RTÉ should 'think twice' about 'laundering the reputation of the British monarchy' by broadcasting this weekend's coronation.
That’s according to People Before Profit TD Paul Murphy, who was speaking as RTÉ prepares to broadcast the event from 10am this Saturday.
Deputy Murphy told Newstalk Breakfast people are being asked to swear allegiance through their TVs.
"The British monarchy is not some benign tourist attraction," he said.
"It is built on racism, on slavery, on empire.
"People are going to be asked on Saturday, through their TV screens, to swear allegiance to Charles.
"A man who nobody has cast a single vote for, a man who was titular head of the parachute regiment responsible for Bloody Sunday, a man who received suitcases full of cash from the Qatari prime minister.
"The idea that RTÉ - a public service broadcaster in a republic, which was colonised by the British empire - should be showing this as some major item, as opposed to featuring it for a couple of minutes in a news piece, seems to me to be quite inappropriate."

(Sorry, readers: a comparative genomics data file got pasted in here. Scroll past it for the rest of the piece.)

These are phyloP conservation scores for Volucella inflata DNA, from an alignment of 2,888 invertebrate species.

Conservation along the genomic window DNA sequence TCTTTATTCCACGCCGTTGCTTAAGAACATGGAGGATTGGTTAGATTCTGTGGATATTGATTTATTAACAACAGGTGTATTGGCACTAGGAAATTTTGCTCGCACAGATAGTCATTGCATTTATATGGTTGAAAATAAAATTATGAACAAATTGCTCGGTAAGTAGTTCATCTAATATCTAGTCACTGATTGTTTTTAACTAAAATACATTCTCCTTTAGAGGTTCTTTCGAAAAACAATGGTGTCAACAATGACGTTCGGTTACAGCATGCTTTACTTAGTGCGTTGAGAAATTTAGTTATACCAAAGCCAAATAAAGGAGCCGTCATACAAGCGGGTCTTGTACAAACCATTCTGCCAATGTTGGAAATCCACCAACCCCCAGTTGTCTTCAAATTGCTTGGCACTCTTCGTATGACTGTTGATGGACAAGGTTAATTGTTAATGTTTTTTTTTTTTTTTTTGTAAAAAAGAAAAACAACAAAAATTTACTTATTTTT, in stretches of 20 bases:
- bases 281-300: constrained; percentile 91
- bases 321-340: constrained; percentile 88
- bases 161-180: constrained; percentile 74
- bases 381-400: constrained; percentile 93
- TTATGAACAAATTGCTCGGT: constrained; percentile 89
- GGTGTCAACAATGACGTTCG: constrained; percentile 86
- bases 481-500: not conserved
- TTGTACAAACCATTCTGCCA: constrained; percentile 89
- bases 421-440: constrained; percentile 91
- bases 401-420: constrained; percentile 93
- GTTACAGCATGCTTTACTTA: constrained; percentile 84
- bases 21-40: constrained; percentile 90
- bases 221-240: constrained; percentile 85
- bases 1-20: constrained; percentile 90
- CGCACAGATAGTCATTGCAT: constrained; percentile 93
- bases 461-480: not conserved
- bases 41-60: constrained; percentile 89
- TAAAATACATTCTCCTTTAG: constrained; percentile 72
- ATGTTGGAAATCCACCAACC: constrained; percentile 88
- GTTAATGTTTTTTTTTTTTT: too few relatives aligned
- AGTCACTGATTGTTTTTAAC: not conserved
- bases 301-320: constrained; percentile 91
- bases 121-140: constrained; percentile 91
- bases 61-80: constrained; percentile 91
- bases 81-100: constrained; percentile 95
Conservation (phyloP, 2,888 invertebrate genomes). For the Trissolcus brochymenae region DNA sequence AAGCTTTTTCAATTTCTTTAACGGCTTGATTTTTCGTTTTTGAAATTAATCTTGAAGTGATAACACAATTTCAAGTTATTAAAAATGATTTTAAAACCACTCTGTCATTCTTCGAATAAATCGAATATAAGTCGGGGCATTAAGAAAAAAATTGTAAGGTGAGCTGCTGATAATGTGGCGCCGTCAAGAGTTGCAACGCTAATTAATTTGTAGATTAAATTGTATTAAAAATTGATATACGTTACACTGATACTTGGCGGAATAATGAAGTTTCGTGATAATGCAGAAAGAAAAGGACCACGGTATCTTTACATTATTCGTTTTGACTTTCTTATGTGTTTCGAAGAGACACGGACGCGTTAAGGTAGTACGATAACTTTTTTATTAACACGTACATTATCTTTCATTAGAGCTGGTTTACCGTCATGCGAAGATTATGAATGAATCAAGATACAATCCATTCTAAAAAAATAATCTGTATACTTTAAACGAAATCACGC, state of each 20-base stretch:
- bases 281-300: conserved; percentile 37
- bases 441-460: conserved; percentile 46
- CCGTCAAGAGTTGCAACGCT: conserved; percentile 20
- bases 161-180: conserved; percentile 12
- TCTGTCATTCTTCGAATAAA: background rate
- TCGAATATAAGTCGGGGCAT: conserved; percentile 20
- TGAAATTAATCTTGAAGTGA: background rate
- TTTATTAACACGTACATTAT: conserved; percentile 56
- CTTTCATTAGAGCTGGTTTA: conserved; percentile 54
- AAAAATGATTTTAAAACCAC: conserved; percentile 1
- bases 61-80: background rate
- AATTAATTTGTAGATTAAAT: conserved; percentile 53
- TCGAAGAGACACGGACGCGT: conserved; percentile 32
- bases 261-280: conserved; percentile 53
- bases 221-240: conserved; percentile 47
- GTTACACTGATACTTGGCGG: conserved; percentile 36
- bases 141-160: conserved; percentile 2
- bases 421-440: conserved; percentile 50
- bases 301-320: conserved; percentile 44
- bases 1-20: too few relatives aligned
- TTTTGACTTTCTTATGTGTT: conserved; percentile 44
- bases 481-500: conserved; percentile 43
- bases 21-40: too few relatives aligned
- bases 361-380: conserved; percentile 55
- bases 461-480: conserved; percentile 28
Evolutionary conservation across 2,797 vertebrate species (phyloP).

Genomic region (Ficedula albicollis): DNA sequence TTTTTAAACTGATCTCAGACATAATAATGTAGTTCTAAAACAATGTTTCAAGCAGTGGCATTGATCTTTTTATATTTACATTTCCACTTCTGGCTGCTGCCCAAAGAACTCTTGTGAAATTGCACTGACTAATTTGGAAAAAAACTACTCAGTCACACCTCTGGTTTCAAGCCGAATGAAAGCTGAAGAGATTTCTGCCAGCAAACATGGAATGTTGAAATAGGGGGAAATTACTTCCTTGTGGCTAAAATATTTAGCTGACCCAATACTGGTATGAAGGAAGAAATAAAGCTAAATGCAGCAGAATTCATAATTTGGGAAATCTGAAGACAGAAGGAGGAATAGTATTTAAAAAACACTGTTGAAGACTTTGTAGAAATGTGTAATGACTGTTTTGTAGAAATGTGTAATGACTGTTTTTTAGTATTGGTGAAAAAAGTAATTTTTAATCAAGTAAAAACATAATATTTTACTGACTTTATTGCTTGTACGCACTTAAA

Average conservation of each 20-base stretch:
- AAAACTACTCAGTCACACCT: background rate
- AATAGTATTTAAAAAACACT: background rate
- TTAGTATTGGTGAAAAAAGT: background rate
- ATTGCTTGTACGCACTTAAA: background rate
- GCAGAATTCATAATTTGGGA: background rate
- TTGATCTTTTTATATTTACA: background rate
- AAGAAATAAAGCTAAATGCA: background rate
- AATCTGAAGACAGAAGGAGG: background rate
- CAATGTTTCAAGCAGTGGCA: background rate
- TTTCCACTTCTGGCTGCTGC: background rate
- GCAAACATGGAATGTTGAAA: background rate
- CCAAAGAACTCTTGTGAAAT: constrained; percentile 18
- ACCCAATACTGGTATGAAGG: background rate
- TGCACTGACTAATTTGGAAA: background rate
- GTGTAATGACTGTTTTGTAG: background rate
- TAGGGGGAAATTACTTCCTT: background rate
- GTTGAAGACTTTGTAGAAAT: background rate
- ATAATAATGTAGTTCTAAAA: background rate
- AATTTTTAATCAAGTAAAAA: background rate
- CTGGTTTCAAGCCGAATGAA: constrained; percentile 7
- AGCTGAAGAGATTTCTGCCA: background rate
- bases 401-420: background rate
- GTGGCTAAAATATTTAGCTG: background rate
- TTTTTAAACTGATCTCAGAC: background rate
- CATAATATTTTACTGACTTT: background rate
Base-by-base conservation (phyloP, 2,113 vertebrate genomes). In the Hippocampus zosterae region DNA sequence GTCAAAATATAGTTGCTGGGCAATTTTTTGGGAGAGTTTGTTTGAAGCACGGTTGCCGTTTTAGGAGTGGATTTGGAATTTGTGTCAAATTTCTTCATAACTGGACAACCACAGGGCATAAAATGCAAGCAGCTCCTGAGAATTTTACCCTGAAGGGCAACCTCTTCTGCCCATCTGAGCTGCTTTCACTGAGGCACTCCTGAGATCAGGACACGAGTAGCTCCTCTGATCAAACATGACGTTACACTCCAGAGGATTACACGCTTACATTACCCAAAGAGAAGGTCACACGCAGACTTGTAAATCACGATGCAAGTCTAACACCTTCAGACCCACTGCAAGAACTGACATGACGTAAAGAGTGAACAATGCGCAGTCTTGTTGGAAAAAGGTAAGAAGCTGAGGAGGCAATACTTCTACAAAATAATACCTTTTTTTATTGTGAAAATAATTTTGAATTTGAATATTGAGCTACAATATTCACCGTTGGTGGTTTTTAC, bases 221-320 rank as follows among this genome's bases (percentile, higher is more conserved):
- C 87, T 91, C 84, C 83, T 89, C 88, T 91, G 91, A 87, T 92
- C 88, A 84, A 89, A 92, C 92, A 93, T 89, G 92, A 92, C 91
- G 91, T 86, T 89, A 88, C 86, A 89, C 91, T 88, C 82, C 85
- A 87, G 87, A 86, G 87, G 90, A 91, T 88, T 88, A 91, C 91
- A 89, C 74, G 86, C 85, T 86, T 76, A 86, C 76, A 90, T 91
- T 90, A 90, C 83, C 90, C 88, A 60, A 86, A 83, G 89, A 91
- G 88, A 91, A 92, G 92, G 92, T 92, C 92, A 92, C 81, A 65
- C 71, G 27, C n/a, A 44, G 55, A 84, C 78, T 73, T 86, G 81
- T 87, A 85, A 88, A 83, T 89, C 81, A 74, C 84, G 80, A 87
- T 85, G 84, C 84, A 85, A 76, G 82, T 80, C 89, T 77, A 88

'Reputation of the monarchy'
Deputy Murphy said he was not trying to police public broadcasting - but accused RTÉ of glossing over the British monarchy.
"I am suggesting, as a member of the public, that RTÉ should think twice about participating in what is a very expensive attempt to launder the reputation of the monarchy," he said.
"They're going to spend something like £250m, they're going to give an additional £400m to do a full renovation of the palaces.
"Even in Britain 70% of the public so they don't care very much, or they don't care at all, about the coronation.
"In Ireland, I suspect the numbers who care are going to be substantially less".
Deputy Murphy said this is not like other international events.
"It's not like the Eurovision or the World Cup, which are cultural events that people watch," he said.
"This is the head of the British state that people are being asked to pledge their allegiance to.
"In Britain this is manufactured consent from the top-down to try and rehabilitate the monarchy, which is increasingly despised by a minority of the population in Britain - and seen as irrelevant by possibly a majority," he added.